I'm trying to solve few problems related to strings, In most of the cases, I know how to go about it(algorithm), but I don't know how to implement it using "strings".

For example:
//This program finds out, if given two strings are anagram or no?

#include <iostream>
#include <stdlib.h>
using namespace std;

bool Anagram(string a,string B)/>
{
    int LenA = a.size();
    int LenB = b.size();
    if(LenA != LenB)
    return 0;
    string::iterator iA;
    string::iterator iB;
// Now there are two ways to accomplish this:
// 1. Arrange each string in alphabetical order and just compare them. 
// NOTE: Here compare is easy, a.compare(B)/>; but how to arrange them in alphabetical order ? (Character repetition allowed)
// 2. Count each character in each string, and compare if the count of each characters in a matches with count of each characters in b .
    return 0;

}
int main()
{
    string s1,s2;
    cout << "Enter string S1" << endl;
    cin >> s1;
    cout << "Enter string S2" << endl;
    cin >> s2;
    if(Anagram(s1,s2))
    {
        cout << "String :" << s1 << " and String : " << s2 << " are anagram.\n";
    }
    else
    {
        cout << "String :" << s1 << " and String : " << s2 << " are NOT anagram.\n";
    }
    return 0;
}


As Jim has suggested, I've gone through the cplusplus link for string. But I'm not yet able to organize it to solve problem. Want to see some working example, or concepts on, how to implement the two approach I have described in above code snippet. Please help.

EDIT: Though solved this using second algorithm, still help on my first algorithm described above, will be very much appreciated.(In that the main problem is to sort the string).
//This program finds out, if given two strings are anagram or no?
//Assumming all strings are defined in lower alphabets.
#include <iostream>
using namespace std;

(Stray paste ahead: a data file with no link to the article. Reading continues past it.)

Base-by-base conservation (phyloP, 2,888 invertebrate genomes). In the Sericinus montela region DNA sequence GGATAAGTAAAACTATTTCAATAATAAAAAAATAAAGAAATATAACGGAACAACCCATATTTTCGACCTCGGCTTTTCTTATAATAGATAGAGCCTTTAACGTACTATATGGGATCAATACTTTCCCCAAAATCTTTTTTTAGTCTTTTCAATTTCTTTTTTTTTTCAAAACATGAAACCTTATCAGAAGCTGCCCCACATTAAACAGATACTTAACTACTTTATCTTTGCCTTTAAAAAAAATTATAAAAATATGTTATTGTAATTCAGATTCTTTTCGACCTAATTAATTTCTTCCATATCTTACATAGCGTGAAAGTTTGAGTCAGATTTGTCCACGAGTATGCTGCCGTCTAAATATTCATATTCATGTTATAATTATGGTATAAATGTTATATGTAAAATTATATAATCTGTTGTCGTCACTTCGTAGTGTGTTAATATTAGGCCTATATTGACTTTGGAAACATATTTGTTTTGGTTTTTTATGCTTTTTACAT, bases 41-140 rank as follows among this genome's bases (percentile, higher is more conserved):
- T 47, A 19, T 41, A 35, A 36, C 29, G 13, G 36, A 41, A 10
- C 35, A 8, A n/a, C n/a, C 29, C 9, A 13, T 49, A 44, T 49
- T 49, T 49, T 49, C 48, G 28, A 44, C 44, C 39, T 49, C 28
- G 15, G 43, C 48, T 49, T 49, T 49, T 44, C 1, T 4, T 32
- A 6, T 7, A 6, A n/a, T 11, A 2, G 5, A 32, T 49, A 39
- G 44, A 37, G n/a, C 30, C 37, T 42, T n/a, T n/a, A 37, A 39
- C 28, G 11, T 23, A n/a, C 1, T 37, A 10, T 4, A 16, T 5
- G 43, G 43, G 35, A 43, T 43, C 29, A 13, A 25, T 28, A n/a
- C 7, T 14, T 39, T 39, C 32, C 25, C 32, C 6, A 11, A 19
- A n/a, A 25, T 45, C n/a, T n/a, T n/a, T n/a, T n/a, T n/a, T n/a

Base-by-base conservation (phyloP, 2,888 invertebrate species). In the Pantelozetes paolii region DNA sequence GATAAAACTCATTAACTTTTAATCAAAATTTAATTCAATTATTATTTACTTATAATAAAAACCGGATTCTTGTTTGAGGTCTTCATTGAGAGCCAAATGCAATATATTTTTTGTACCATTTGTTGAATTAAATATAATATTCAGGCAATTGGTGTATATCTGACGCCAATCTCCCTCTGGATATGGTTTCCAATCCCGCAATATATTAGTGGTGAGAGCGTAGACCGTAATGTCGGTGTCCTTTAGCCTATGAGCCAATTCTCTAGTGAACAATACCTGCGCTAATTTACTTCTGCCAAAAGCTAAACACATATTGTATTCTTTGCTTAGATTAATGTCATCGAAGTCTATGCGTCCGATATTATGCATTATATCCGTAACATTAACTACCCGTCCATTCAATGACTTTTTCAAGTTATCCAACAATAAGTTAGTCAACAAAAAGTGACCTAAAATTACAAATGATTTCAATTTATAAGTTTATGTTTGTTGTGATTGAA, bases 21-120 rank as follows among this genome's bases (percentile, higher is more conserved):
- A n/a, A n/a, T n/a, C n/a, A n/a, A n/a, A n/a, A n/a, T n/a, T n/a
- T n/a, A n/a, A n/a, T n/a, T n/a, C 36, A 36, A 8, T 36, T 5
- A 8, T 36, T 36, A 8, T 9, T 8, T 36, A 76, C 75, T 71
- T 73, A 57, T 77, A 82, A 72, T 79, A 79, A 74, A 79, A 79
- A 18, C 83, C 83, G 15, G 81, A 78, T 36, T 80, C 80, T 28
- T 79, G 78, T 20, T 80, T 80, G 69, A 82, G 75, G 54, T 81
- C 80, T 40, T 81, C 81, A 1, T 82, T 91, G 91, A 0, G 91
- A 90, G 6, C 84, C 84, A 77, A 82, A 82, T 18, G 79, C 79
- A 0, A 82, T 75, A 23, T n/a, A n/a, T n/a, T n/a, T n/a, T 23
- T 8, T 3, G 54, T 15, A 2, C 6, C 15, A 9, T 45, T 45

int MapCharacterToNumber(char ch)
{
    return ((int)ch - 97); // ASCII code for 'a' = 97
}
bool Anagram(string a,string B)/>
{
    int LenA = a.size();
    int LenB = b.size();
    if(LenA != LenB)
    return 0;
    string::iterator iA;
    string::iterator iB;
    int index;
    int countChar[26];  //Make an array of size 26, keep track of frequency of match of each alphabet. a - 0, b - 1...z - 25
    for(int i = 0; i < 26; i++) //Initialize the count for each character to 0 .
    countChar[i] = 0;
    for(iA = a.begin(); iA < a.end(); iA++)
    {
        index = MapCharacterToNumber(*iA);
        countChar[index] += 1;
    }
    for(iB = b.begin(); iB < b.end(); iB++)
    {
        index = MapCharacterToNumber(*iB);
        countChar[index] -= 1;
    }
    for(int k = 0; k < 26; k++)
    {
        if(countChar[k] != 0)
        return 0;
    }
    return 1;
}
int main()
{
    string s1,s2;
    cout << "Enter only lower case" << endl;
    cout << "Enter string S1" << endl;
    cin >> s1;
    cout << "Enter string S2" << endl;
    cin >> s2;
    if(Anagram(s1,s2))
    {
        cout << "String :" << s1 << " and String : " << s2 << " are anagram.\n";
    }
    else
    {
        cout << "String :" << s1 << " and String : " << s2 << " are NOT anagram.\n";
    }
    return 0;
}


This post has been edited by indyarocks: 26 May 2012 - 10:15 PM

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#7 indyarocks  Icon User is offline

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Re: strings S1 & S2.Delete from S1 all those characters,which occur in

Posted 26 May 2012 - 09:40 PM

View Postjimblumberg, on 25 May 2012 - 08:35 AM, said:

You seem to be using std::string so you don't want to try to use the C-string (nul terminated character array) functions, like strlen(). You need to include the <string> header, notice no file extension and use one of the std::string member functions. Something like std::string.erase() might do exactly what you want.

Jim


Thanks Jim. Here is my working code, never knew it was so simple:
#include <iostream>
#include <string>
using namespace std;

string removeOccurences(string a, string B)/> {
int LenA = a.size();
int LenB = b.size();
string::iterator itA;
string::iterator itB;
for(itA = a.begin(); itA < a.end(); itA++)
{
    for(itB = b.begin(); itB < b.end(); itB++)
    {
        if(*itA == *itB)
        {